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Forum LockedPatronage and Primacy: A Study in "Honor"

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    Posted: 17-Mar-2009 at 04:59

Hello all,

Before I begin this discussion, allow me to first offer a bit of insight into the main aim of this thread. I endeavour, not so much to come to a concrete conclusion beyond differing viewpoints, but to, in a sense, "muddy the water" a bit; in so doing, maybe see more clearly that, for the church of the patristic age, our modern-day interpretations of honor, may not fit so neatly within the contemporary Fourth-Fifth century ecclesiastical context. 
 
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In our modern-day aspect of 'honor', we naturally think along the lines of Webster: High public esteem, fame, glory. But to be honored today, and to be honored in the days leading up to and during the early church and patristic age, is of little comparison. The question we must ask is: DO they carry the same merit and meaning? Were these distinctions of honor from political office and its necessary jurisdictional implications so discernable in the Fourth and Fifth centuries? For us to peer back into these years of Roman rule and Hellenistic influence, we must necessarily remove our modern-day lens' for which we have become accustomed. Also, examining the concept of "honor" before the rise of the Christian faith, we must be careful not to detach these certain honors from their patron; that is to say: honors conferred, necessarily meant honor reciprocated; at least it was for the early church. Some readings into the Acta of Chalcedon seem to confirm this much, but I shall return to this in a bit.
 
For Rome of the Republican age, honos was not just a view of ones own worth, or their virtuous merit; but was rather the result of public judgement about someone's value to society. In expressing this recognition of good and meritorious action, the normal vehicle was through the bestowal of office. So, in speaking on the city of Capua, Cicero has this to say:
 
"Where honour is not publicly given, there can be no desire for glory."
 
When he states, "Where honour is not publicly given", he is referring to the lack of Capua to elect public officials, positions which carry with them real and practical implications. So , for Cicero at least, a city of these sorts, is a crippled affair.
 
Earlier still, from a Hellenistic view -- Aristotle, arguing that only virtuous people should rule, speaking on Politics(3.6.3), has this to say:
 
"Therefore the rest must necessarily be without honour, since they are not given the honors of political office; for we call positions of rule 'honours', and if these are the ones who always rule, the rest must necessarily be 'those without honour'"
 
It would be impossible for us to survey honor in the early church, if we were to exclude the 3rd canon of Constantinople, and the 28th of Chalcedon. The reader may be somewhat familiar with these canons, per other discussions once walked through in the P&T subforum. Examining the language of the time, Professor of Theology at Notre Dame, Brian Daley has the 3rd canon thus:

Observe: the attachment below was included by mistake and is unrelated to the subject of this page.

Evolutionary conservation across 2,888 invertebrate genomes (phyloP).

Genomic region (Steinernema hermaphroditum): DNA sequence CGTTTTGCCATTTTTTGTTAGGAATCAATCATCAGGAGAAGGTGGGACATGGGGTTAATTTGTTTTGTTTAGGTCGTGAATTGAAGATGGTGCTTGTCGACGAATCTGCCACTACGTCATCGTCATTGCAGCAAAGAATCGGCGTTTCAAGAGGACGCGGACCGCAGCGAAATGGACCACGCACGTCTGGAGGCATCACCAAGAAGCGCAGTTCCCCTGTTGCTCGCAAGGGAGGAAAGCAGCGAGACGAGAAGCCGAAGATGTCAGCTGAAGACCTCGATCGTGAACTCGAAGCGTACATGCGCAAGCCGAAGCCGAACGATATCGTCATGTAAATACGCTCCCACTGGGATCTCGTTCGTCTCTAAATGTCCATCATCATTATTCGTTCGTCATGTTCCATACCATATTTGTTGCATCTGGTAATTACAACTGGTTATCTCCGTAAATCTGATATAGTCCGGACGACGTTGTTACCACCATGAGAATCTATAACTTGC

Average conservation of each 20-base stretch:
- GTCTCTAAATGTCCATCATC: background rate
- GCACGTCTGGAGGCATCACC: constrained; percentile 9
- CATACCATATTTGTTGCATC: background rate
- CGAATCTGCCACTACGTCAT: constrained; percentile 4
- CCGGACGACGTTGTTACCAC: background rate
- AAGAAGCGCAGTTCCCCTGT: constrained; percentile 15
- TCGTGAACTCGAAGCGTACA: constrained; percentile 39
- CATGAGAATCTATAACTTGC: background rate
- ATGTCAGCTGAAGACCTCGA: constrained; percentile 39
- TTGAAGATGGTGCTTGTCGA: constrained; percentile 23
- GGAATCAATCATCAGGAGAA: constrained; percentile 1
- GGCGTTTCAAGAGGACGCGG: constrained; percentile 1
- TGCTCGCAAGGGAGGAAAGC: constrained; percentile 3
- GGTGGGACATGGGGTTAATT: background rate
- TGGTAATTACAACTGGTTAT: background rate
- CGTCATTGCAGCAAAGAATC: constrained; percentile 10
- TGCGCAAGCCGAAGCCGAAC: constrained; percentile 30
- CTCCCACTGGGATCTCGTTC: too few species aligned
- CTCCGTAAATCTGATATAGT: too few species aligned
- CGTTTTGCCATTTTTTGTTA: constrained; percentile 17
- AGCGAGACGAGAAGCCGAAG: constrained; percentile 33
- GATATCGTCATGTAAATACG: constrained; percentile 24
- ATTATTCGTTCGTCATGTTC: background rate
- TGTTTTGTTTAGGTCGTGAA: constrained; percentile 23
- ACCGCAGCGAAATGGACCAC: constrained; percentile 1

"The Bishop of Constantinople shall have the prerogatives of office after the Bishop of Rome, because it is a new Rome."
 
In this context, it is interesting to note that the Orthodox Peter L'Huillier, has it almost exactly the same, save for where "office" is rendered, "honor" is written. This, taking into account the preceding climate, can be seen as, from a scholarly point of view, how "honor" and "office" can be seen as synonymous. These "prerogatives", that are a consequence of this "primacy, as L'Huiller has it, were not far off from being realized and utilized by their new possesor's, the Bishops of Constantinople. For instance, in 394, Nectarius presided at a synod in Byzantium, wherein both Alexandria and Antioch were present; where were discussed the affairs of the church in Bosra in Arabia, which would have fell over the patriarchal sphere of Antioch. Beginning with John Chrysostom, at the start of the Fifth century, the Bishops in Constantinople ordained the bishops of Pontus, Asia, and Thrace; as St. John's successors Atticus and Proclus had done. The reason for Theodosius II to render the region of Illyricum under the influence of the Bishop from the capital, seems clear enough: "[Constantinople] enjoys the prerogatives of Old Rome." Pope Boniface persuaded Honorius in the West to countermand such an initiative, but the implication seems clear enough, this "honor" conferred on Constantinople, seems to not only have real, practical, and even juridical implications, but it was beginning to widen far beyong the capital, as it naturally should, given the vaccum that Byzantium had to fill in the East with Pontus, Asia, and Thrace having no traditionally recognized centers of ecclesiastical gravity.
 
All this before Chalcedon in 451, and with it, the infamous canon 28. What the council set to do, was to simply sanction what was already procedure as normal in the East. Its unfortunate that Rome could not understand fully the situation the East, and Leo's refusal to confirm this canon, ended in the canon not being recorded in any canonical collections(including Greek collections) until the Sixth century. Dvornik, Nichols, and L'Huiller say this much.
 
But to switch up angles, let us turn to how the council fathers assembled at Chalcedon viewed this canon. For the bishops present, ordinations and acting as decision-maker in difficult questions of episcopal succession(a thing very prevelent in small eastern cities) were not purely honorary in our modern sense of the term, but were "honors" that carried much weight. As far as Patronage is concerned, Critianus of Aphrodisias has this to say, when the authenticity of his willingness to sign to the 28th canon of his own free-will, was called for confirmation: